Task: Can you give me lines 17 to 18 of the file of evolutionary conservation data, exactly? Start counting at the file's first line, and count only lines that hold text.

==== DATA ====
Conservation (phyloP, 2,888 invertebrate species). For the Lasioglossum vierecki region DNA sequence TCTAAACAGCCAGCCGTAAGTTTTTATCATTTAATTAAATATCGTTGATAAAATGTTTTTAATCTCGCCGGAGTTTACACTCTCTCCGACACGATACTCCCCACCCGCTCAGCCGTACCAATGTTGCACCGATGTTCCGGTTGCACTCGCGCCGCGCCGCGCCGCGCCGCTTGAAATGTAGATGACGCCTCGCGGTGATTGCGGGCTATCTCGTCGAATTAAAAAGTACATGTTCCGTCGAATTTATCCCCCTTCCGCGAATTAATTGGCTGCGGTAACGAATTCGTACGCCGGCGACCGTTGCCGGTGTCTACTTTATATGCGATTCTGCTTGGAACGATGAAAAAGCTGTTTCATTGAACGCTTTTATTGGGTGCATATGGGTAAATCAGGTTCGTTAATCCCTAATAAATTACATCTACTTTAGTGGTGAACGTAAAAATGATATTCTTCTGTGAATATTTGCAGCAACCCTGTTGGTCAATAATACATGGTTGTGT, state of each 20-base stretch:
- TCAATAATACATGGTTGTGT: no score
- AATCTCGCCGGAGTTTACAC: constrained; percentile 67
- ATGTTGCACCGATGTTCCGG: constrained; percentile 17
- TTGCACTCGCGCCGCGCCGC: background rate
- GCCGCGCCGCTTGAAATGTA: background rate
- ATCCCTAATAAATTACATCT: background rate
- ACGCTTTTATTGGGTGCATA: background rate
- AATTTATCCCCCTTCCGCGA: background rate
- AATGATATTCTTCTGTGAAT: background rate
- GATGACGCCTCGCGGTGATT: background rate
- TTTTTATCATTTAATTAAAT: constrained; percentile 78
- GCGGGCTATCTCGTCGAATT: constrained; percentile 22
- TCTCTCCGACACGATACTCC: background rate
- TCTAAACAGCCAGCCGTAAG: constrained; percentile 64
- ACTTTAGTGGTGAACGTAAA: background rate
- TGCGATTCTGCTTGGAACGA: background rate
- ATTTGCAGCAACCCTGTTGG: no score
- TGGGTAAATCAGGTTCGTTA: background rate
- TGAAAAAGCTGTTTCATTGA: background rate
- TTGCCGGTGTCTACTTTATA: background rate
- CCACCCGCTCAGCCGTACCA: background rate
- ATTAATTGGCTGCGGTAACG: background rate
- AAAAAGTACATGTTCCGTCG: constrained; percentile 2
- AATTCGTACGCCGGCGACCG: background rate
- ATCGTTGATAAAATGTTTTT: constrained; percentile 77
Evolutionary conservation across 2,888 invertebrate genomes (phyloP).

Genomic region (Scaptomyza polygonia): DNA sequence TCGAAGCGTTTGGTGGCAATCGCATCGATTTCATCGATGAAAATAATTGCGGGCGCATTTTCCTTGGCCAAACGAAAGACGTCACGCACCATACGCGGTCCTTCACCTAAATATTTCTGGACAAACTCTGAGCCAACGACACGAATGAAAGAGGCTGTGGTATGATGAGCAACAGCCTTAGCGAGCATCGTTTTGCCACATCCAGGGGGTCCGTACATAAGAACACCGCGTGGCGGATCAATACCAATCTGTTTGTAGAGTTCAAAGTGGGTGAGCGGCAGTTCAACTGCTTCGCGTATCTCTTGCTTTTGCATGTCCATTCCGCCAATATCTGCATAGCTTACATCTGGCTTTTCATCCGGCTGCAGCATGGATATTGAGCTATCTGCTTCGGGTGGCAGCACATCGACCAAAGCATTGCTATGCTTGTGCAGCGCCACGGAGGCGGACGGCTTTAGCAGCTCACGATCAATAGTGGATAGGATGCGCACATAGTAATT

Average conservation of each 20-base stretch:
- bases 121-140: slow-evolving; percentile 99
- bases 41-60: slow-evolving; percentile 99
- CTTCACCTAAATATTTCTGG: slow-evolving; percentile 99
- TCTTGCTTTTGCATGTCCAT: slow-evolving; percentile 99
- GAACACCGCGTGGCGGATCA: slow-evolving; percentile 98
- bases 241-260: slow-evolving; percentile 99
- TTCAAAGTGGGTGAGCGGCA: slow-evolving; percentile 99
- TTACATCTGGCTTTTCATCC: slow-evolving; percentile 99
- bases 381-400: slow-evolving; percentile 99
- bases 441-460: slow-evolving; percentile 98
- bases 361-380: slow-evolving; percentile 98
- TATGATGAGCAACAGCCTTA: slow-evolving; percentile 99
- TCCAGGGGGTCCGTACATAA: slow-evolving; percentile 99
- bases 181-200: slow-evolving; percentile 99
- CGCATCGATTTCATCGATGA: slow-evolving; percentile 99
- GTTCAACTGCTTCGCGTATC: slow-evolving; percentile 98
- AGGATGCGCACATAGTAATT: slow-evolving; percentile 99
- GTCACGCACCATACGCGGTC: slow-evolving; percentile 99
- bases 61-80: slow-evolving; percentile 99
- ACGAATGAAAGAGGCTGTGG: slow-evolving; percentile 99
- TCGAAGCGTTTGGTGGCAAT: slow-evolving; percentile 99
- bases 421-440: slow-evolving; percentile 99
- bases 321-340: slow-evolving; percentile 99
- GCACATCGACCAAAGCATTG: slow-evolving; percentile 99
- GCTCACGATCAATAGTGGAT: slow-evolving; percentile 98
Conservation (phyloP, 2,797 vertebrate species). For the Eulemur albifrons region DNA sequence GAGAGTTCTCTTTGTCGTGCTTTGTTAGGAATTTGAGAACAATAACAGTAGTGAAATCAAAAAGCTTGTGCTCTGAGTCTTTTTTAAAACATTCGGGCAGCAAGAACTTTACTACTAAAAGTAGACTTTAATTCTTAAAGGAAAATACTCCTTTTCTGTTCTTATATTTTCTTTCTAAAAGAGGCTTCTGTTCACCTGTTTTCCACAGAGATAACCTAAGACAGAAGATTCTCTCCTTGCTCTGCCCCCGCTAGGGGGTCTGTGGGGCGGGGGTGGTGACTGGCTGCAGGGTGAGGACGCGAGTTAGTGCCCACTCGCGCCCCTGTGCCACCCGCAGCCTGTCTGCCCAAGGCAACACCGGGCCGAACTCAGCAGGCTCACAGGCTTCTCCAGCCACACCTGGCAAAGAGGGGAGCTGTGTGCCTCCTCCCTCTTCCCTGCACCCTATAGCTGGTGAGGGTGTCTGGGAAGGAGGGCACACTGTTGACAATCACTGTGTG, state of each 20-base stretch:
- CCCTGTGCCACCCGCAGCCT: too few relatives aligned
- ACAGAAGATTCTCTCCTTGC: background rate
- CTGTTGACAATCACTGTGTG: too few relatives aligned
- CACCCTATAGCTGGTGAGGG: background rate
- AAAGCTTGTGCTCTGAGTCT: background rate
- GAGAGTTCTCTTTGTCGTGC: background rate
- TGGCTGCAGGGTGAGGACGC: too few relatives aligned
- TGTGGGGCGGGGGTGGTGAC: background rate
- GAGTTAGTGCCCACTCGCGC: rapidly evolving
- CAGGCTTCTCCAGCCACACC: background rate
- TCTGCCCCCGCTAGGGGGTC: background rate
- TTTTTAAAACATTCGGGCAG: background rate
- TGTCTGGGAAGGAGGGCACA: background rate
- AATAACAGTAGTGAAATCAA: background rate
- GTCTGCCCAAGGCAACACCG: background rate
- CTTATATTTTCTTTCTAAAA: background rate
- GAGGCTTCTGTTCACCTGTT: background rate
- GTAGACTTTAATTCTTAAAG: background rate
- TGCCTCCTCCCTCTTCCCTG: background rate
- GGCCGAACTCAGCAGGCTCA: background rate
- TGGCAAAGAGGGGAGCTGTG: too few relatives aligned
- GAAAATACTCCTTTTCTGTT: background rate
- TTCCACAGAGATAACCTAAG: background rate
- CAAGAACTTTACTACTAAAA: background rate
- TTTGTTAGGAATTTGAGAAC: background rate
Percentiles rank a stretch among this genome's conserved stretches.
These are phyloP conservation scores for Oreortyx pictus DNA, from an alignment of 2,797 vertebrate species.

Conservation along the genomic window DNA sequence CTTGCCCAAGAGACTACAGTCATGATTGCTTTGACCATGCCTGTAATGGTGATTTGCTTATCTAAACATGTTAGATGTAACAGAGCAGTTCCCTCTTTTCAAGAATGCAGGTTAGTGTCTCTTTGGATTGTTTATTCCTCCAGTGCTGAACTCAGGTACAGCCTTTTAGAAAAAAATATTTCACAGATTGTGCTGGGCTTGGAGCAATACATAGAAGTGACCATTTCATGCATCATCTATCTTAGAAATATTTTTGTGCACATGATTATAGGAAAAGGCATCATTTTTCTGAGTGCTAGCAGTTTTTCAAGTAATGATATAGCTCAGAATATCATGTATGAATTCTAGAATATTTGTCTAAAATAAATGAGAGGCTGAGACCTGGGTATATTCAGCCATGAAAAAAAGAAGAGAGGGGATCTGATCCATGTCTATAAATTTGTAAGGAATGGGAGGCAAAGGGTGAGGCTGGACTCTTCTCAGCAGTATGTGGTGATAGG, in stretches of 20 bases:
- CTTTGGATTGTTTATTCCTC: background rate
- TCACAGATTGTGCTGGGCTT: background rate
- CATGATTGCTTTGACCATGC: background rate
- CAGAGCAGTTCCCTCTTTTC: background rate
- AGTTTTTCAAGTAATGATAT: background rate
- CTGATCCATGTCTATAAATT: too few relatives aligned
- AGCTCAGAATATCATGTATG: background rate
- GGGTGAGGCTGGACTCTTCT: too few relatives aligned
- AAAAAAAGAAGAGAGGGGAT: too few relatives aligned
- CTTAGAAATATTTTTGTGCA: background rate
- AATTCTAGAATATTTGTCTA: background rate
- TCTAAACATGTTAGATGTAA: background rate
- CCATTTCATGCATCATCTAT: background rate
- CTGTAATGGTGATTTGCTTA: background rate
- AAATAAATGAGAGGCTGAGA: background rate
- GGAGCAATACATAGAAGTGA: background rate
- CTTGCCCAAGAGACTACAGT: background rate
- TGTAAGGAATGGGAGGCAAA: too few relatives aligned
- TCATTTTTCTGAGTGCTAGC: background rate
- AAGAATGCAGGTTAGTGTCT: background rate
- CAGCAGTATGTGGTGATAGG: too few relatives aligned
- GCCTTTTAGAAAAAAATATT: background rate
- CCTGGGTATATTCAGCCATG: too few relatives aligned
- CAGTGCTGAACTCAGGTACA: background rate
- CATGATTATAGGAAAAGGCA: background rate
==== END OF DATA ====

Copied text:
- TGCGATTCTGCTTGGAACGA: background rate
- ATTTGCAGCAACCCTGTTGG: no score